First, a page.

Tuesday, July 12, 2016

Crime Fiction Predicted Brexit Literary Fiction Did Not

Literary fiction in the British Isles is a product mostly made and consumed by upper middle class people. In England it is disproportionately a product of a Metropolitan elite who live - largely - in North London. The majority of these people went to private school but, of course, 93% of the population of the UK went to state school. Private school and Oxbridge followed by a house in Islington do not give you a particularly good grasp on what your fellow Britons are thinking outside of London unless you really try to make the effort. Apart from its outsider voices like Zadie Smith, Jeanette Winterson, Monica Ali, David Peace etc. British literary fiction has generally been pretty moribund and dull for the last 30 years IMHO but crime fiction in the UK has never been better with regional voices, women, ethnic and religious minorities at the cutting edge of an exciting ever-changing genre. Crime fiction too is pretty much the only place in British letters where you get authentic working class voices represented, not just (as in the old days) as criminals and victims but increasingly as detectives. CFL just published a great list of 12 regional crime fiction novels which shows you the diversity of the genre. I've only read half of this list so I really have some catching up to do. But what I have read has been illuminating. It's in British regional crime fiction that you see reflected the seeds of discontent that led to Brexit, not in the dull lives of wealthy Hampstead sophisticates. When I saw Will Self and Eddie Izzard on Question Time lambast the Brexiteers as racist, Little Englanders, I winced at how out of touch they were. Literary fiction has singularly failed to capture the Zeitgeist of a discontented England but crime fiction with its finger on the pulse of working class culture has been talking about the seething anger of a lost generation for a decade now. If you want to know whats really happening in UK society read some regional British crime fiction not the poncy whitterings of some posh people in Belsize Park.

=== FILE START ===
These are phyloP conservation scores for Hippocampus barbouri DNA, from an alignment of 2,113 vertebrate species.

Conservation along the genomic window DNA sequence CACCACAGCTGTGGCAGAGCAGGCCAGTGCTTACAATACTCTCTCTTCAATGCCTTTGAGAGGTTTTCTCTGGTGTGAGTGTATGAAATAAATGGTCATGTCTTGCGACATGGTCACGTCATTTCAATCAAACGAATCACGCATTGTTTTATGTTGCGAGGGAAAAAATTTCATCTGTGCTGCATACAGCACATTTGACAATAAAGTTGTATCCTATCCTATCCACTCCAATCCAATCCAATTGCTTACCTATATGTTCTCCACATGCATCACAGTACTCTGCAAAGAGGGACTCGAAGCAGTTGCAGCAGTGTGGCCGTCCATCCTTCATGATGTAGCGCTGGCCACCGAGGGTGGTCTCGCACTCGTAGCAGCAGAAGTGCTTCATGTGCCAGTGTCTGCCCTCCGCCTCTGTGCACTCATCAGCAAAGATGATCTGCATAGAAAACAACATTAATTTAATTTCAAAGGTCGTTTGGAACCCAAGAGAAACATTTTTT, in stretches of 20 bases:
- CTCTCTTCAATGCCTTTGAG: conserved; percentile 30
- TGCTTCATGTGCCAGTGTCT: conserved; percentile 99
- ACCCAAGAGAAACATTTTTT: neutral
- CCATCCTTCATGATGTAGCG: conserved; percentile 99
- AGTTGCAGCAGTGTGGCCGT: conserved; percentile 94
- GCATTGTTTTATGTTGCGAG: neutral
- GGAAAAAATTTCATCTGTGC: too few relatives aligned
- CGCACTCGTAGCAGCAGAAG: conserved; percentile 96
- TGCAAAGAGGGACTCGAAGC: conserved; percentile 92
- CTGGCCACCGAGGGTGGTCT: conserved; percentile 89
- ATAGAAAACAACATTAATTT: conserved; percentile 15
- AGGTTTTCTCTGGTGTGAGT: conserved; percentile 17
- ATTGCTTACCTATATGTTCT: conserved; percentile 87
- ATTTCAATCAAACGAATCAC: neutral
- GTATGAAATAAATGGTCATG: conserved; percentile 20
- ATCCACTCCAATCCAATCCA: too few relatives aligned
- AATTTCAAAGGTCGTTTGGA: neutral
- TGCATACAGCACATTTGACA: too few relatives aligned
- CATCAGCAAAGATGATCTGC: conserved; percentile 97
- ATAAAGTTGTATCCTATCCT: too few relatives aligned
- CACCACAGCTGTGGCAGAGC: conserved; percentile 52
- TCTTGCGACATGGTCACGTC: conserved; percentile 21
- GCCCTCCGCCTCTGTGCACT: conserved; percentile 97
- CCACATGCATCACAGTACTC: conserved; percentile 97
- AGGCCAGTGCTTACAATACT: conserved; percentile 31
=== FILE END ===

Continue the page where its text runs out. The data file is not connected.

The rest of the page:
And then, of course, there's science fiction. Dave Hutchinson's Europe In Autumn predicted Brexit and the fences between Hungary and Serbia etc. five years ago when no one else was even thinking about such things. And one of my favourite crime novels of the last decade China Mieville's The City and the City was all about the borders of the mind and the geography of difference both real and imaginary. A sophisticated exploration of frontiers, boundaries, immigration and sovereignty.